Hunting for alpines in Ethiopia?

Ethiopia is bordered by Eritrea to the north, Sudan to the west, Kenya to the south, Somalia to the east and Djibouthi to the north-east. Its size is 1.100.000 km2 with an estimated population of over 78 milj. Its capital is Addis Ababa. Ethiopia is one of the oldest countries in the world and Africas second most populous nation.

In September 2007 I visited this county to look at alpines at the Bale Mountains. This is a range of mountains in the Oromia Region of southeast Ethiopia, south of the Awash River. They include Tullu Demtu (4377m) the second highest mountain in Ethiopia and Mount Batu (4307m). The Web River, a tributary of the Jubba River, rises in these mountains east of Goba. The Bale National Park covers 2,2 km2 of these mountains.

Bale Mountains Lobelia rhynchopetalum  Ethiopian Wolf

Due to variation in altitude and topographical features, different altitudinal zones characterize the vegetation in the mountians. The Afro alpine moorland (3700-4400m), Ericaceous moorland and sub-alpine highland (2900-3700m), and the montane forest (2000-3000m). There are many special species like Lobelia rhynchopetalum, Erica arborea, Hypericum revolutum, Hagenia abyssinica and many Helichrysum species  to name just a few. The park also contains the Harenna Forest, situated to the south of the mountains which is a largely unexplored area.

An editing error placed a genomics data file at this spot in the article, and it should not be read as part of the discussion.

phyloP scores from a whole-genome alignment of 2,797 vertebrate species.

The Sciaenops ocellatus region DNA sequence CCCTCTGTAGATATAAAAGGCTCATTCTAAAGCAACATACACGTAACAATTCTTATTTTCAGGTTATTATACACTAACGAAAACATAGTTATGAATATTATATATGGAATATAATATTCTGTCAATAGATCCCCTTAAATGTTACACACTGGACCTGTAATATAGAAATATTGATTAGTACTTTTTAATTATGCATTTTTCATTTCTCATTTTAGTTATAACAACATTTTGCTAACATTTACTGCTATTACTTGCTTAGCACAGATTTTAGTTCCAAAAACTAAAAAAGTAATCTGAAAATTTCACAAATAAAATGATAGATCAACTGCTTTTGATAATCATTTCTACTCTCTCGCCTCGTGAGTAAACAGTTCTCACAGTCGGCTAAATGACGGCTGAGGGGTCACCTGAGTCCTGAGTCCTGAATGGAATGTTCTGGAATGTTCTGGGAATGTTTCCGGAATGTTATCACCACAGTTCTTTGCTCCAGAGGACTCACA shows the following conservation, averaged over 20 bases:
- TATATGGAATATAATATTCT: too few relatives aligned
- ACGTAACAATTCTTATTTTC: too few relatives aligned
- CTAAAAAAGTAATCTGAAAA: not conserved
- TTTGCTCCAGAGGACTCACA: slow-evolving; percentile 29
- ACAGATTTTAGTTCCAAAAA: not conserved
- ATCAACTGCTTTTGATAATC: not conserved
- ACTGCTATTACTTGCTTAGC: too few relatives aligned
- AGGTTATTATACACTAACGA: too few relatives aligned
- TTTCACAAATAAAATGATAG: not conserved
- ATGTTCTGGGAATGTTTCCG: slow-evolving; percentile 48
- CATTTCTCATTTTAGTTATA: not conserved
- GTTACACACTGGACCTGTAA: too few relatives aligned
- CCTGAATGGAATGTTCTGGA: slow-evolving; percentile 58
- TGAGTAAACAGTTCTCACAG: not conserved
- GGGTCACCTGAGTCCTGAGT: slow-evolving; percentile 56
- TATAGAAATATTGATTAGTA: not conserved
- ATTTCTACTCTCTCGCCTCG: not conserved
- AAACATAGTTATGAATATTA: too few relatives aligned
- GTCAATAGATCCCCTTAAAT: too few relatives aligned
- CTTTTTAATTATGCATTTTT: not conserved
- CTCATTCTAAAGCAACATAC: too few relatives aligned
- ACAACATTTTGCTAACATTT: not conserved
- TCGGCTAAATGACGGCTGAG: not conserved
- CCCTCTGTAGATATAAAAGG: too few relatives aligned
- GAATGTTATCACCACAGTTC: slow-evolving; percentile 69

The Bale Mountains are home to many of the Ethiopian endemic animals, notably the Ethiopian Wolf (Canis simensis), found on the Sanetti Plateau. The largest amount of Ethiopian Wolves is found here. Its also known as the Abyssinian wolf, Abyssinian fox, red jackal or Simien fox. The Etiophian wolf is found in the Afro-alpine regions of Ethiopia, and the top predator of the ecosystem here. It is most endangered with only about seven population with about roughly 550 adults remaining. The largest population is found on the Bale Mountains.  A rabies outbreak in 1990 reduced this population on the Bale Mountains from 440 woves to less hen 160 in only two weeks. I was very lucky to see this wonderful animal more then once, even hunting a giant mole-rat.

Kniphofia spec. Bale Mountains  Ethopia  Delphinium wellbii

Besides many rare plants and wildlife, the Bale National Park offers exceptional trekking opportunities from the park headquarters at Dinsho. Dodola is also a useful base for exploring these mountains. If you ever have the opportunity to travel to Ethiopia, try to visit the Bale Mountains.

Ethiopia dry area  Cyanotis barbata


For more images from Ethiopia click here